Fiscal sponsorship describes a relationship between an individual or group who have initiated a charitable project, and an existing tax-exempt organization that has agreed to support said project. In the most common form of fiscal sponsorship, “Model A” or comprehensive fiscal sponsorship, the sponsor brings the project in-house. The project has no separate legal existence and, instead, is owned and operated by the sponsor. The sponsor is vested with control and administration of the project, and project staff are employees or volunteers of the sponsor.
All of the assets of the Model A project are the sponsor’s assets, and, conversely, all of the liabilities associated with the project are the sponsor’s liabilities. Accordingly, the sponsor may be held liable for the actions of a project employee acting within the scope of his or her employment. Similarly, the sponsor may be held responsible to the extent that the project has engaged in any unlawful conduct such as infringing a copyright or violating a restriction described in Section 501(c)(3) of the Internal Revenue Code (IRC). Thus, fiscal sponsors should be careful to ensure that each project is legally compliant and financially viable throughout the relationship.
The following are a few ways a fiscal sponsor can exercise due diligence before and after entering into a Model A fiscal sponsorship relationship:
- Mission Alignment– A fiscal sponsor’s initial consideration in taking on a project is whether that project’s mission is consistent with the sponsor’s own exempt purposes. As a tax-exempt 501(c)(3) organization, the fiscal sponsor must be operated primarily for a stated charitable purpose. If the project’s activities stray away from the sponsor’s stated purpose, the sponsor may be acting beyond its power and authority (ultra vires). Sponsors should be thorough in questioning the project’s mission, leadership, and planned activities to properly assess whether the two missions are, and will remain, aligned.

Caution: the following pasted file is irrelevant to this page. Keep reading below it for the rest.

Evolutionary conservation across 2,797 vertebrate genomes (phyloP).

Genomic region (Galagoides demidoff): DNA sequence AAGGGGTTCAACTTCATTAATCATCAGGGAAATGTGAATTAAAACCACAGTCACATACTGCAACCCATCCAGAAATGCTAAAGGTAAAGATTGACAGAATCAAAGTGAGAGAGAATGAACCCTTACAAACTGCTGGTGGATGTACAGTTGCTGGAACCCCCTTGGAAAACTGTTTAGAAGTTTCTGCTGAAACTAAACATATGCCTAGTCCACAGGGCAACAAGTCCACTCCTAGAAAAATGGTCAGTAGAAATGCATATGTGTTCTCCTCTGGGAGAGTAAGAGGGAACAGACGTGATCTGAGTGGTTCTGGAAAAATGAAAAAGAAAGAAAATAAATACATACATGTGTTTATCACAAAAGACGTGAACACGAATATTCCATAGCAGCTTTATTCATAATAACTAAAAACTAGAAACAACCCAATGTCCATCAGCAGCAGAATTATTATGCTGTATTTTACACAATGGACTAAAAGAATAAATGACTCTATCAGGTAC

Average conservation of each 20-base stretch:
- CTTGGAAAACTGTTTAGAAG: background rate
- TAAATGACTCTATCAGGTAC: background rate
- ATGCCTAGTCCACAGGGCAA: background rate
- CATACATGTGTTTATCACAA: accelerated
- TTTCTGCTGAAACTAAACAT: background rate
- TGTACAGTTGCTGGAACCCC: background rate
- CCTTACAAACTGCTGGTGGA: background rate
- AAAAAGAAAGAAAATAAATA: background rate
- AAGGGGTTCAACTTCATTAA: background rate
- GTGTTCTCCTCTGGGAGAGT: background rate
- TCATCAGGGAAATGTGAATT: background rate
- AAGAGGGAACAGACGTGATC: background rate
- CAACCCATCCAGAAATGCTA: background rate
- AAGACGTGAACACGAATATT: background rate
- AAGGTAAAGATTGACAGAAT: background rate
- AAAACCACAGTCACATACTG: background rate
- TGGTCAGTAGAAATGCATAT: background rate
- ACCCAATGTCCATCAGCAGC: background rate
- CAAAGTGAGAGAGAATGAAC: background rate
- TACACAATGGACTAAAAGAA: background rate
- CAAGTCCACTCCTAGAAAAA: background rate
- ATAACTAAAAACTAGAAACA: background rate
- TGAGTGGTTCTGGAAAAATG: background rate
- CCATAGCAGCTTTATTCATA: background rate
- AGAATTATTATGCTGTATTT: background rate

- 501(c)(3) Restrictions and Limitations– While the project is housed within the fiscal sponsor, any project activities are activities of the sponsor. Therefore, the project is subject to the same 501(c)(3) rules and restrictions as its sponsor. A sponsor should vet the project’s leaders to have comfort that they will not engage in any prohibited or restricted activities such as electioneering or substantial lobbying, and will not enter into any transactions that violate the private benefit and private inurement A sponsor should consider providing training materials to project personnel at the beginning of their relationship and periodically (e.g., annually) thereafter.
- Minimum Level of Engagement– The level of engagement between a sponsor and a project may vary from case to case. However, at a minimum, the sponsor must retain control and discretion of the use of funds, maintain records demonstrating that the funds were used for 501(c)(3) exempt purposes, and limit distributions to projects that further the sponsor’s exempt purposes. (See Rul. 68-489, 1968-2 C.B. 210). A fiscal sponsor that fails to meet these requirements could have its tax exemption revoked. Thus, sponsors should take and keep accurate records of all sponsorship activities, question any compliance issues, and intervene when necessary.
- Sufficient Resources– Fiscal sponsor should examine whether each project is viable with respect to financial, human, and other resources. Fiscal sponsors generally charge a fee to a project based on a percentage of project revenues. However, such fees may be insufficient for the sponsor to recoup all the costs associated with sponsoring a project that is having trouble generating income or engaging in activities that significantly drain a sponsor’s time, energy, and finances. Since fiscal sponsors assume liability for each project, they should be prepared to lay off employees and terminate inactive or waning projects if future funding and viability is in doubt.
- Fundraising– Commonly, a project’s personnel takes the lead in soliciting donations and grants. Any project employee or volunteer making representations in this fundraising role should be doing so as an agent of the sponsor. Fiscal sponsors should take steps to assure that such representations are accurate, including training project personnel to avoid any misrepresentations of the project as a separate legal entity. Although all funds raised are the property of the sponsor, the sponsor could be restricted on how to use or distribute those funds because of charitable trust principles. Sponsors should ensure that project personnel are in compliance with fundraising laws and internal policies, and that they are properly documenting any restrictions they have agreed upon or created, by nature of a solicitation (e.g., capital campaign).